Hundreds attend protest after Cork gay bar rebrands for Freshers' Week

Hundreds Attend Protest After Cork Gay Bar Rebrands For Freshers' Week
The protest was held on Thursday night outside the venue on Washington Street in Cork city. Photo: Getty Images
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Olivia Kelleher

Hundreds of people gathered in Cork city centre on Thursday night to protest a decision made by the owners of a popular gay bar, Chambers, to remove LGBTQ decorations for Freshers' Week, which marks the return of students to college.

Chambers Bar on Washington Street has been a firm favourite with the LGBTQI+ community for the past 18 years.


The protestors gathered on the steps of the Courthouse across the road from the venue amid heavy rain on Thursday night.

Attendees held placards and chanted: "We're here to stay, you can’t paint the gay away."

In a statement, UCC Students' Union expressed their dissatisfaction with what they described as the "rebranding" of Chambers to Sinners for Freshers’ Week.

"We have seen the discourse online and heard from students who are quite upset and shocked at this decision," the students' union said.


"We understand that Chambers has in the past hosted 'Sinners' nights during the big college weeks, but to go as far as to rebrand the premises and eliminate any LGBTQ+ flags from the exterior of the building is a step too far.


"Students are upset about this decision and are frustrated that the only queer bar and queer nightlife space in Cork city has taken down their LGBTQ+ decor in a clear attempt to make the premises seemingly more palatable to non-queer students."

Cork Pride also issued a statement in which it expressed its disappointing in the decision.

"Just a little over a month following the Cork Pride festival, they have chosen to completely erase any semblance of being an LGBT+ focused venue.

"This decision blatantly disregards the talented Queens who grace their stage and the LGBT+ community they target for their business," the group wrote.


"Regardless of the ultimate outcome of this situation, it is essential for our community to recognise and support venues that genuinely stand with us, rather than commodifying our identities when convenient, only to cast us aside when it doesn't serve their interests."

Safe space

Meanwhile, drag artist Krystle Queer told the Neil Prendeville Show on Cork’s Red FM that Chambers has always had a loyal following in the gay community.

"It is the one safe place we have in the city where we can go and be absolutely ourselves.

"If you go on to Chambers website it says 'Chambers is the heart of Cork drag in the city'. I know business is business, but ethics and morals need to be brought into the question.


"Yes, this is a business, but this is the one queer place in the entire city. You have morals to uphold, and you need to be taking care of this community."

They added: "The theme of Chambers is gay so why are they covering it up completely, changing the venue, posters of us removed and putting us back in the closet for the sake of a few bucks off students?"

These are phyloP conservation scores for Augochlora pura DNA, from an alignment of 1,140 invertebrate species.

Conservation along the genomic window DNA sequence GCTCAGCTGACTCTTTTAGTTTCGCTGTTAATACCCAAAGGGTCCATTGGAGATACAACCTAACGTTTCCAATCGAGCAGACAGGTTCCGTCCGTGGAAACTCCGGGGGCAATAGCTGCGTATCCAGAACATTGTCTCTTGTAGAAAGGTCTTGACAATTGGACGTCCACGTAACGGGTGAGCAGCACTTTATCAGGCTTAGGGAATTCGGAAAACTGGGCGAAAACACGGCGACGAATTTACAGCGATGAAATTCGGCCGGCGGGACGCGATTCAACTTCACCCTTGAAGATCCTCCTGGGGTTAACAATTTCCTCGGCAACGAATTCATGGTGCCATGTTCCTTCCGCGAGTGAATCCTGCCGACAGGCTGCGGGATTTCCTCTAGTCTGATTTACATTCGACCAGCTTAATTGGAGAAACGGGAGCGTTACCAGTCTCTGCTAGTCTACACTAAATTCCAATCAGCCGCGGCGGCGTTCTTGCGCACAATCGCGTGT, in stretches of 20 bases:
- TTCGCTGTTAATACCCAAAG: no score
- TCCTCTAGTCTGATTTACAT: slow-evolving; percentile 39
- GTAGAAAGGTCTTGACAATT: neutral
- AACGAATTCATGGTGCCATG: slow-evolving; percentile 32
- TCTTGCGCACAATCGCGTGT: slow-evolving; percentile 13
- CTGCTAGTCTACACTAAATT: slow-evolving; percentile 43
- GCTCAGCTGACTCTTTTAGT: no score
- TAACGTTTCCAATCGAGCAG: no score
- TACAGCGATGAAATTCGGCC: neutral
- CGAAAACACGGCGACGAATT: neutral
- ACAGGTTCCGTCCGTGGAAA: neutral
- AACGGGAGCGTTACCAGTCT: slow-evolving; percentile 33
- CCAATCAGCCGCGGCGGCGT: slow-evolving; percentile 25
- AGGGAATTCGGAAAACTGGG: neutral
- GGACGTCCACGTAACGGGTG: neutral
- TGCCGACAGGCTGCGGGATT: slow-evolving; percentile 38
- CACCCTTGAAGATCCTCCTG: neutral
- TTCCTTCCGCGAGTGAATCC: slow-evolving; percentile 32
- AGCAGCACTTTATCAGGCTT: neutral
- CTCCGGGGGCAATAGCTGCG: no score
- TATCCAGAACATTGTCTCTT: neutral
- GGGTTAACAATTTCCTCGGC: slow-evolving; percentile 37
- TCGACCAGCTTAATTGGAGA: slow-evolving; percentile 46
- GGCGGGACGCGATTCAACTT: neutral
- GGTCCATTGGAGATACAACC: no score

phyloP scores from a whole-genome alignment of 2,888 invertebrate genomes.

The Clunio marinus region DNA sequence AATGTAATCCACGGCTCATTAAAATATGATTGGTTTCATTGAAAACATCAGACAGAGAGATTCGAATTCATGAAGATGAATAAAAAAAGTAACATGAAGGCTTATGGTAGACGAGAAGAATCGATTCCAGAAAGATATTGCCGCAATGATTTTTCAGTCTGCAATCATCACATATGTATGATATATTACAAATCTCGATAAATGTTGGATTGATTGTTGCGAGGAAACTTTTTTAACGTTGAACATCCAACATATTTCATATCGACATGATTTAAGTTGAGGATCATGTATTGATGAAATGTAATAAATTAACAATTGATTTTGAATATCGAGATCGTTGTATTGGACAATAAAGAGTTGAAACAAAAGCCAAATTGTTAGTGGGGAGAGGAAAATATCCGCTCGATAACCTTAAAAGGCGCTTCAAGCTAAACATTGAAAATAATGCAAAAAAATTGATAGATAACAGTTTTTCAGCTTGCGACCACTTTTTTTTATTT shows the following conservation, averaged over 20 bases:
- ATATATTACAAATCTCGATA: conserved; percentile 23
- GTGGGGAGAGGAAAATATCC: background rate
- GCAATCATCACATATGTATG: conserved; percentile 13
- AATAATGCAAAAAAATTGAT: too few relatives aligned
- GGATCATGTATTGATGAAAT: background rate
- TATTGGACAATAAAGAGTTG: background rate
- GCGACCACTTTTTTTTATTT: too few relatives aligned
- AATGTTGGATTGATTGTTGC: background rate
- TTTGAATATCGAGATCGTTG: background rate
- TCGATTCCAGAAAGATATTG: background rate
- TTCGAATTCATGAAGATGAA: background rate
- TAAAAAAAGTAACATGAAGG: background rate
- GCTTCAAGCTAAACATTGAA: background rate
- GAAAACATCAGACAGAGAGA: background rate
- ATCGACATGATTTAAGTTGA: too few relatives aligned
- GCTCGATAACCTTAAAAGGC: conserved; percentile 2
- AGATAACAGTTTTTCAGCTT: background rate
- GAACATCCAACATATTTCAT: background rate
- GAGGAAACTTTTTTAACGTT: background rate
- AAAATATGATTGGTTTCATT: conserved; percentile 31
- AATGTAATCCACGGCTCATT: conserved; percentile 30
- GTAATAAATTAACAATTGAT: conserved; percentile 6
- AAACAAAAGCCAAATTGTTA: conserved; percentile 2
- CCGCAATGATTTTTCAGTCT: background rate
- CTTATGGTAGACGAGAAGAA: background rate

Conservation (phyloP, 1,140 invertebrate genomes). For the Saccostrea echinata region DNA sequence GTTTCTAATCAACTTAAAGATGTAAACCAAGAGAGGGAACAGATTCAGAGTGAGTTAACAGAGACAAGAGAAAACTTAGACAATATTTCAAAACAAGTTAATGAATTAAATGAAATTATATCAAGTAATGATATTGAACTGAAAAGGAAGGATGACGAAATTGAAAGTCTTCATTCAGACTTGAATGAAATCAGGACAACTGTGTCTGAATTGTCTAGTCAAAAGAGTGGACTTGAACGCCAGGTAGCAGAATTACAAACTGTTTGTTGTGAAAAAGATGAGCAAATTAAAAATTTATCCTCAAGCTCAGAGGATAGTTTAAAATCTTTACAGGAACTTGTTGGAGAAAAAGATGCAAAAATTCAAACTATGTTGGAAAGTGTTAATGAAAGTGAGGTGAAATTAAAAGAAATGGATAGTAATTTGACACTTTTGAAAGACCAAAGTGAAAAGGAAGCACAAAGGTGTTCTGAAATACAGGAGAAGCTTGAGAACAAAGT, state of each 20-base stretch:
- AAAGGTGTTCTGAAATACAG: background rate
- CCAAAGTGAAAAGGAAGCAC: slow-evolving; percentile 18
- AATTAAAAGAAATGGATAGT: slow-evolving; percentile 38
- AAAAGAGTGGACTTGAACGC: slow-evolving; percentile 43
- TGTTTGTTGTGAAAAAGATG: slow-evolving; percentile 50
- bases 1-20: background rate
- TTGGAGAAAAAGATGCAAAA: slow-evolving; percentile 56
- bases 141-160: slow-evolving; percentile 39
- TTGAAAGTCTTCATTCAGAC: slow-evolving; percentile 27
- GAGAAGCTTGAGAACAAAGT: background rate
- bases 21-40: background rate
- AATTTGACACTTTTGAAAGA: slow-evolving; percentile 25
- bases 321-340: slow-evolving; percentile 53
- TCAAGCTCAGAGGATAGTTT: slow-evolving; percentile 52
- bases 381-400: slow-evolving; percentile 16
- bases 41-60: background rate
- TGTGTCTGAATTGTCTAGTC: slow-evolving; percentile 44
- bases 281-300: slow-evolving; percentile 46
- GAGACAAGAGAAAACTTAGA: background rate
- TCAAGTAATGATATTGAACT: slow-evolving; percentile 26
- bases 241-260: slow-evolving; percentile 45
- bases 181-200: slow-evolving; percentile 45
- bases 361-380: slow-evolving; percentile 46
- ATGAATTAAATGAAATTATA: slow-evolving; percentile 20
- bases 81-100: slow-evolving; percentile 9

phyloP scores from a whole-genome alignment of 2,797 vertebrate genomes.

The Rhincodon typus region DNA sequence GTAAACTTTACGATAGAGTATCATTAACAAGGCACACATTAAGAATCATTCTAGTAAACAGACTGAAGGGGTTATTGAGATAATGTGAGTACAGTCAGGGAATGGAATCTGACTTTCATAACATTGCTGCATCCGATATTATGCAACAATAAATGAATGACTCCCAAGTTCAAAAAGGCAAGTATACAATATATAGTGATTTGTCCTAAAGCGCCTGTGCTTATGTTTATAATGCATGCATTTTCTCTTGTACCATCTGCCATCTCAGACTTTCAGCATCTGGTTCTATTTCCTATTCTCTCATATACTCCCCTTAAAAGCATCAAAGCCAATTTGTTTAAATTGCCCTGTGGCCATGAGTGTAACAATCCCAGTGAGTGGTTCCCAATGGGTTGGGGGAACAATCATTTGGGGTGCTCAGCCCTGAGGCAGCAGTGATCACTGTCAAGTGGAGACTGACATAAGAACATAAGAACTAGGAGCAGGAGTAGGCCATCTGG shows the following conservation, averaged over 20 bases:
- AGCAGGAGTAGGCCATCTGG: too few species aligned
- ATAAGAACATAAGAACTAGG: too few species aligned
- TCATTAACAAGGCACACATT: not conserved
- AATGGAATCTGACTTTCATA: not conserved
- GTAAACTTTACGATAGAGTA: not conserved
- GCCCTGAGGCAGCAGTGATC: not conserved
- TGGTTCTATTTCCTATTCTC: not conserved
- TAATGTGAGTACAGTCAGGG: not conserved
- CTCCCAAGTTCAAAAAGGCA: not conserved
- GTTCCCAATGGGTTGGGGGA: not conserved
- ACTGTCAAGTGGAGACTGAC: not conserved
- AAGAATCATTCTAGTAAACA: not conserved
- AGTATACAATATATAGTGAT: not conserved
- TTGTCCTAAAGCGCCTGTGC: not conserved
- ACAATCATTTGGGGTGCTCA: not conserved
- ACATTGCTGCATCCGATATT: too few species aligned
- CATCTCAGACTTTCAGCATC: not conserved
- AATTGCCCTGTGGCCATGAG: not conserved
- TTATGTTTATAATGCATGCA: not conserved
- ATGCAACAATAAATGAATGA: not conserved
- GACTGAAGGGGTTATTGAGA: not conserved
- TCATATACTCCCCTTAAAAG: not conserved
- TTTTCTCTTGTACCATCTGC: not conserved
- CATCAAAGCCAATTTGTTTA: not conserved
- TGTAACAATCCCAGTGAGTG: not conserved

Former Ms Gay Ireland Stefanie Fogarty told the show that she was heartened by the large turnout at the demonstration last night.

"We did it in a peaceful manner. We were full of hope and love because of the amount of people supporting us, people were beeping, we had a couple of councillors and TD’s show up. It meant a lot.

"[Chambers] is the only place I feel comfortable going clubbing and dancing. To not have access to dance and be myself is heartbreaking."

Not just for Christmas

It is understood that eight drag artists who regularly perform at Chambers no longer plan to work there following the controversy.

Cork Labour councillor John Maher says pride flags and LGBTQI+ safe spaces are not just for Christmas or the August bank holiday.

"They are not just a seasonable bauble that you can put up and take down without drawing attention. Chambers' actions are disappointing and smack of greed and profiteering to me. Now more than ever the community needs real allies and proper safe spaces."

Cork Solidarity TD Mick Barry recorded a video message at the protest, stating Chambers cannot take money from the gay community for 51 weeks a year and then "turf" them out for a week in order to cash in on Freshers' Week.

"Putting profit before the gay community," Mr Barry said.

"On the 52nd week turf people out, take down the rainbow banners, tell the drag performers maybe come back in a few weeks because they think they can get bigger profits during Freshers' Week.

"We need safe spaces for the Queer community in the city," he added.

The owners of Chambers have been contacted for comment. Management old Red FM the 'Sinners' student nights were introduced in Chambers a few years ago.

"As has been the case since 2016, we've hosted student nights at 'Sinners' for all students during the third-level terms.

"So just in case anyone is worried, nothing has changed, and Chambers will be as it has been every weekend, since the day we opened our doors 18 years ago."

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